Mass Times

Masses with the blessing and distribution of Ashes:

9.00am @ St Joseph, Shirebrook (with the school)

9.30am @ St Philip Neri with St Bede School (parishioners welcome)

12.10pm @ St Philip Neri, Mansfield

7.30pm @ St Teresa, Market Warsop

Fasting and Abstinence

Ash Wednesday, along with Good Friday, is a day of fasting and abstinence. As a spiritual discipline we are asked to abstain from meat and limit our intake of food on these days.

Every Friday of the year is also a day of abstinence, in remembrance of the death of the Lord. If you’ve fallen out of the habit of abstaining from meat on Fridays Lent is a good time to start again.

The Lenten Disciplines


During Lent we are asked to have a serious look at our prayer life, and make a positive decision as to how to deepen our relationship with the Lord. Pick something achievable, but be intentional about it. Perhaps attending Mass during the week, or committing to a regular time of prayer as a family, or starting each day with an Our Father. Whatever you decide to do, make it something that you can realistically incorporate into your daily life, and which will bring you closer to God – remember unachievable goals can have the opposite effect!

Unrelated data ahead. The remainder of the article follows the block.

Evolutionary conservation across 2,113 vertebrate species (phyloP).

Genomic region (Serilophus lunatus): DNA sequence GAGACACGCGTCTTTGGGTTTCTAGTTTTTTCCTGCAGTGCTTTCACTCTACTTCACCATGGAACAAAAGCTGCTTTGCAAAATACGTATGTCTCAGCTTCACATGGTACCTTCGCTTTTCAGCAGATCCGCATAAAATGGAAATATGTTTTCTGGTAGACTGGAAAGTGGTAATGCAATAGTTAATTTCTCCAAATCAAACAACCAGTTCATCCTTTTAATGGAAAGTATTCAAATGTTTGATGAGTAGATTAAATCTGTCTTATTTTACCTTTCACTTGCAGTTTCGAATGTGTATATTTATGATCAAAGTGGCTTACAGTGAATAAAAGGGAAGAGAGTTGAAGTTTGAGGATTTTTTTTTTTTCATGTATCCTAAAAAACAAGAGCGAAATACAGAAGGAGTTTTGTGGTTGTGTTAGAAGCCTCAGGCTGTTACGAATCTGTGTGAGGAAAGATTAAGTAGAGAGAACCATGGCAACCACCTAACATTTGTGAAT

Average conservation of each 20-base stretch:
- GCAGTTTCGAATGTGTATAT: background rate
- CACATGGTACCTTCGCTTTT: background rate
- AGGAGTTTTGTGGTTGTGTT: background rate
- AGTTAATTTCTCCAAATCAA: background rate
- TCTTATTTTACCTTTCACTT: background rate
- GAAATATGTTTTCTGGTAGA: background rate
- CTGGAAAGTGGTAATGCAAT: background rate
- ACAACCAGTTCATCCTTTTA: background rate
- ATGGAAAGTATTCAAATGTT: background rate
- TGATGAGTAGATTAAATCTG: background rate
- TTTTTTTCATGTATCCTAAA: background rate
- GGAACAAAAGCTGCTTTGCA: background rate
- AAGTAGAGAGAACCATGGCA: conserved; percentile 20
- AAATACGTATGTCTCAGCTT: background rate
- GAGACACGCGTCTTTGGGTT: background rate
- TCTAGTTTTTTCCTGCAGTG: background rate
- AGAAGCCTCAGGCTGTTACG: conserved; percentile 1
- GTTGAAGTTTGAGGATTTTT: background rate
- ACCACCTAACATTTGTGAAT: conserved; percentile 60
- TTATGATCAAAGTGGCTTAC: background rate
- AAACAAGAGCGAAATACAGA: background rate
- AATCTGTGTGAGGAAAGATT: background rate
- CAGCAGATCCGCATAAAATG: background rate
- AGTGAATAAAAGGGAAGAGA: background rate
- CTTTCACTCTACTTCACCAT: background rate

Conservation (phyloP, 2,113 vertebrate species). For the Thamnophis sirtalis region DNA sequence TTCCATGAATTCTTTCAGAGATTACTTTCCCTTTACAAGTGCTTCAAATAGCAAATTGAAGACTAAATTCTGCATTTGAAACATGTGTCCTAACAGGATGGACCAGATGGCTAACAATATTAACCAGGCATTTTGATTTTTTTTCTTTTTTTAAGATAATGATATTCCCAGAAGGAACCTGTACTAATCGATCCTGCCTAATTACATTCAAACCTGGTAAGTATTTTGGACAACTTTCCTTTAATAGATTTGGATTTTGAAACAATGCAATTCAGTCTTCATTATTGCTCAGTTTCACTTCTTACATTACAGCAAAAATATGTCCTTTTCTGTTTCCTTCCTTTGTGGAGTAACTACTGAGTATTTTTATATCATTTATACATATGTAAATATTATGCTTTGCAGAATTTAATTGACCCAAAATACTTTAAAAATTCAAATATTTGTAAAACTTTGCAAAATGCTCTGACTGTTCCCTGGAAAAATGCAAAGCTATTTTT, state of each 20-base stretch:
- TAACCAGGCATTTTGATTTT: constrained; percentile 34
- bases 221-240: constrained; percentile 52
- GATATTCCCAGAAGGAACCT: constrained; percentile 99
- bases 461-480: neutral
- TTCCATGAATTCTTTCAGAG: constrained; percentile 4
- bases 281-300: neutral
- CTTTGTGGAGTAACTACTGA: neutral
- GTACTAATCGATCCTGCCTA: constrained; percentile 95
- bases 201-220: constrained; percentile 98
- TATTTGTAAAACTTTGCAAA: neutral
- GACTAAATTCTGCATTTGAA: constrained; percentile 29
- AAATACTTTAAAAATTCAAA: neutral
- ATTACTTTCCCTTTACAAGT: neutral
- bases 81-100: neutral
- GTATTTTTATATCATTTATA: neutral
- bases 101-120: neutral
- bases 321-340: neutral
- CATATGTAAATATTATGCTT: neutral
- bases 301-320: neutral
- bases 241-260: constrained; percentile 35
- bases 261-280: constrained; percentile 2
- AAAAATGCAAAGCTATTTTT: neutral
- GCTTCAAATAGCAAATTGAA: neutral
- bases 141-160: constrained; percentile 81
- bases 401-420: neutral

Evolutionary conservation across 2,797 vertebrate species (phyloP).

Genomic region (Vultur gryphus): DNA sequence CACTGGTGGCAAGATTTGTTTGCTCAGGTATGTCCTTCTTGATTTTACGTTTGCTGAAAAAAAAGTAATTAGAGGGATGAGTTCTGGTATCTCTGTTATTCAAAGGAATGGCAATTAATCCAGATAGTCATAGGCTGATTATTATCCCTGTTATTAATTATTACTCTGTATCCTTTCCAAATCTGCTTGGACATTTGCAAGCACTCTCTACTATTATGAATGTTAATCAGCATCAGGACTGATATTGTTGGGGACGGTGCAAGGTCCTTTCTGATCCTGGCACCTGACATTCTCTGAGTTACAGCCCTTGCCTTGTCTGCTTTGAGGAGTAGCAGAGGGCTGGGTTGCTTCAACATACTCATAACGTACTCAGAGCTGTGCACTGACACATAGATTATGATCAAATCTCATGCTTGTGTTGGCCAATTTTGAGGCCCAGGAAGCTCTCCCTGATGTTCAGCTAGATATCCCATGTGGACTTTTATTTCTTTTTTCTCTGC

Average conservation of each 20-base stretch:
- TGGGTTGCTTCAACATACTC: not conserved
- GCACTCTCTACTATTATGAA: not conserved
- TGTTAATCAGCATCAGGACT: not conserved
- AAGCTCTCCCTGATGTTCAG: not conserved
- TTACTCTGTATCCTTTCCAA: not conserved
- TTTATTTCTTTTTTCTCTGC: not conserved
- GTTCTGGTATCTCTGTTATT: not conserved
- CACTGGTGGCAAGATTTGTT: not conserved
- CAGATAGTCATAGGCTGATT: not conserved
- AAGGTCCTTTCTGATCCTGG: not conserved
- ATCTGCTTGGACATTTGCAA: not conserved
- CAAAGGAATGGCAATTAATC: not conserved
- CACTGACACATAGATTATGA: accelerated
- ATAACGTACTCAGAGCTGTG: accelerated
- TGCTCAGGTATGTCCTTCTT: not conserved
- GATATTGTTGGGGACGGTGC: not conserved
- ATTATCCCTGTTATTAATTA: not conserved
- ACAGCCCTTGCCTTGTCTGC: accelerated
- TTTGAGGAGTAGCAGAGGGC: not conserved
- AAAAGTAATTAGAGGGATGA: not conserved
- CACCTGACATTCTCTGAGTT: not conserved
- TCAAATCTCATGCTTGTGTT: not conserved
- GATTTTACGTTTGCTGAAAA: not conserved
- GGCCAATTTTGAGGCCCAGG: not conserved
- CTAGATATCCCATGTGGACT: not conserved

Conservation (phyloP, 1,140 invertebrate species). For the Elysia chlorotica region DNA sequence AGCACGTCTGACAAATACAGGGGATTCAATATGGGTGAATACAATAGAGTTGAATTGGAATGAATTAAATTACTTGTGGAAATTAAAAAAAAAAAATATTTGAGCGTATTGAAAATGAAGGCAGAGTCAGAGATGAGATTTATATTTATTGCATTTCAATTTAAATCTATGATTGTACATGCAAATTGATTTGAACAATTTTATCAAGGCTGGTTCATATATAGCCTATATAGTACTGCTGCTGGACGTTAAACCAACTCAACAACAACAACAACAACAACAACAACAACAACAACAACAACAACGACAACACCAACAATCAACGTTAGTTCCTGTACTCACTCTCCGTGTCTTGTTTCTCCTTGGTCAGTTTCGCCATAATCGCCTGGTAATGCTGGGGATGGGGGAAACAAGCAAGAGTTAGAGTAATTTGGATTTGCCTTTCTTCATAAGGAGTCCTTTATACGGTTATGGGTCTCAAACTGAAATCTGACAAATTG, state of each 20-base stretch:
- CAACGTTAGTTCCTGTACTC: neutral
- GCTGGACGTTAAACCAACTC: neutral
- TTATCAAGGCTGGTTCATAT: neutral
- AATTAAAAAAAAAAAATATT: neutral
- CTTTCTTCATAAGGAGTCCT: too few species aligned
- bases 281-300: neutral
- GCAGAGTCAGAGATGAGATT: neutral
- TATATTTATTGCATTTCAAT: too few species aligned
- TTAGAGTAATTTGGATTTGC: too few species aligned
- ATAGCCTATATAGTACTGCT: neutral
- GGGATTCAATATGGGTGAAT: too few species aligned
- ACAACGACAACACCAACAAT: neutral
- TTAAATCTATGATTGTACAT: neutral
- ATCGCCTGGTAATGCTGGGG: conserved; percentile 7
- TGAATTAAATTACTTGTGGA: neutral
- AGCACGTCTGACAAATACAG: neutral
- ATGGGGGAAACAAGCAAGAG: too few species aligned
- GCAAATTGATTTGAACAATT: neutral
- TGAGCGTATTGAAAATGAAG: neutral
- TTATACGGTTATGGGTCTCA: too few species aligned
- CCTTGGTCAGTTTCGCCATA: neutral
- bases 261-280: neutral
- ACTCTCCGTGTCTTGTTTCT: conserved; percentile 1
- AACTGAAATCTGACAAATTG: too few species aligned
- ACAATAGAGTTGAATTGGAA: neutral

Fasting is all about making space for God in our lives and growing in the virtue of temperance. Fasting from food generally increases our self-control and builds us up in the virtue of temperance. The best fasting is when you identify something in your life that is out of control and then pick a fast that will help to bring that thing back into a healthy balance. Be deliberate about it, but also realistic. Fasting is not supposed to harm you, but help you, so don’t go overboard. When planning your fast ask yourself what you’re trying to achieve. When you settle on something that makes more room for God in your life and helps you gain a little more control over something your struggling with you’ve hit on the right thing. Remember, keep it achievable! Overburdening yourself or setting yourself up for failure will have the opposite effect to what you want!


This discipline is primarily about being drawn outside of ourselves to be more aware of, and responsive to, the needs of others. Again the best almsgiving is deliberate and planned, and its not just about writing a cheque. Perhaps volunteering, or committing to bringing something for the food bank each week, or doing a fundraiser for a particular charity, or volunteering to visit the sick and housebound of the parish. The possibilities are endless.